Title: Fasting energy utilization in the smaller of twins with epinephrine-deficient hypoglycemia
Source: Metabolism;30(1):6-17, 1981. tab, gra.
Language: En.
Abstract: The possible role of epinephrine deficiency in abnormal utilization of energy sources during fasting was investigated in three pairs of discordant identical twins with recurrent fasting hypoglycemia. The hypoglycemic twins, ages 2, 8 and 9 years, each had beens smaller at birth. Defective epinephrine responsiveness to hypoglycemia was established by administration of 2-deoxyglucose, 50 mg/kg, i.v. In the control twins, this resulted in a rapid increase of plasma glucose (+39 mg/100 ml), free fatty acids (+0.3 mM), and urinary epinephrine (+224 ng/mg creatine). These changes did not occur in the affected twins. Fasting metabolism in the epinephrine-deficient twins was compared to the unaffected twins as controls. Oxidation of carbohydrate and fat were estimated from hourly measurements of oxygen consumption and carbon dioxide production, and utilization of protein was determined from nitrogen excretion. PLasma glucose decreased more rapidly in the affected twins during the 8 hours prior to appearance of symptoms. During this period, carbohydrate was oxidized more rapidly than in the controls (average: 3.1 versus 1.7 mg/kg/min). Plasma ß-hydroxybutyrate and free fatty acids was frequently less in relation to glucose. Symptoms occurred when the sum of both glucose and ß-hydroxybutyrate was lower than in the controls. Urinary epinephrine excretion increased from an average baseline of 18 to a maximum of 134 ng/mg creatinine in the control twins. The average maximum urinary epinephrine reached in the deficient twins was only 51 ng/mg creatinine, in spite of lower glucose. Plasma insulin decreased in relation to glucose below 40 mg/100 ml in the control twins (r = 0.65), but this did not occur in the deficient twins (r = -0.38). Cortisol and growth hormone responses were similar in the two groups. THerefore, the consequences of inability to increase epinephrine when availability of glucose became acutely limiting were inappropriate persistent oxidation of carbohydrate, decreased circulating alternate substrates from fat, and lack of suppression of insulin. (AU)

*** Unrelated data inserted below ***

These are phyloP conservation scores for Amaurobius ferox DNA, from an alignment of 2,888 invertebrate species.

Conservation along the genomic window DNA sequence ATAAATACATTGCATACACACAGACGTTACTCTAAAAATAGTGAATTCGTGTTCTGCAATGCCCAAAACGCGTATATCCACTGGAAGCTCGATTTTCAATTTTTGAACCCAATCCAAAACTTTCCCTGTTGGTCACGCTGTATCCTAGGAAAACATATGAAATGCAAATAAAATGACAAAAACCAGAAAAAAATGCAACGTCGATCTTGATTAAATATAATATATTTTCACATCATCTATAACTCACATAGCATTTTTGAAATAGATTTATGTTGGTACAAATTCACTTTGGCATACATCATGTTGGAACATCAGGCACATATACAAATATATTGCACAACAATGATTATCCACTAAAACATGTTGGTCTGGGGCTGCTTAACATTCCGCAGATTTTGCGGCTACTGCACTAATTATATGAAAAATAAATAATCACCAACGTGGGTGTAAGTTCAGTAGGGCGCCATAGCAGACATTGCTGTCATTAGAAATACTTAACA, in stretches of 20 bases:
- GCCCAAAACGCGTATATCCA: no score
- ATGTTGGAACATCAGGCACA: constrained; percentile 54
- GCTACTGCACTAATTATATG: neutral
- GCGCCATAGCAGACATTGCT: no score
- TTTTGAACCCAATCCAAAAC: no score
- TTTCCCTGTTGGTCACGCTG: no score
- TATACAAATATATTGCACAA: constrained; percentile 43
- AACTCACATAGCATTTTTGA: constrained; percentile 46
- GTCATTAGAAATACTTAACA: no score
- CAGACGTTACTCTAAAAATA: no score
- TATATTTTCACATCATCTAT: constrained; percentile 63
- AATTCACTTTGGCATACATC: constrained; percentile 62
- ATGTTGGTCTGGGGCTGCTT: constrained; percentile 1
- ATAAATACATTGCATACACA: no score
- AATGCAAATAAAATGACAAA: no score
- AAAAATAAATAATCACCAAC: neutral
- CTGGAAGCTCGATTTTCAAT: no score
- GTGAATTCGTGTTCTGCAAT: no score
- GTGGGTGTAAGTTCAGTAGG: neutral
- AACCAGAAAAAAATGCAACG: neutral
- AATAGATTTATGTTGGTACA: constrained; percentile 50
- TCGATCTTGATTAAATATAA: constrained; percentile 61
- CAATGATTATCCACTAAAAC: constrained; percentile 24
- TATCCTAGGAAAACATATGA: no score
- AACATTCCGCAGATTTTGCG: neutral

Responsable: JM3.1 - Médical Library
JM3.1; Reprint Collection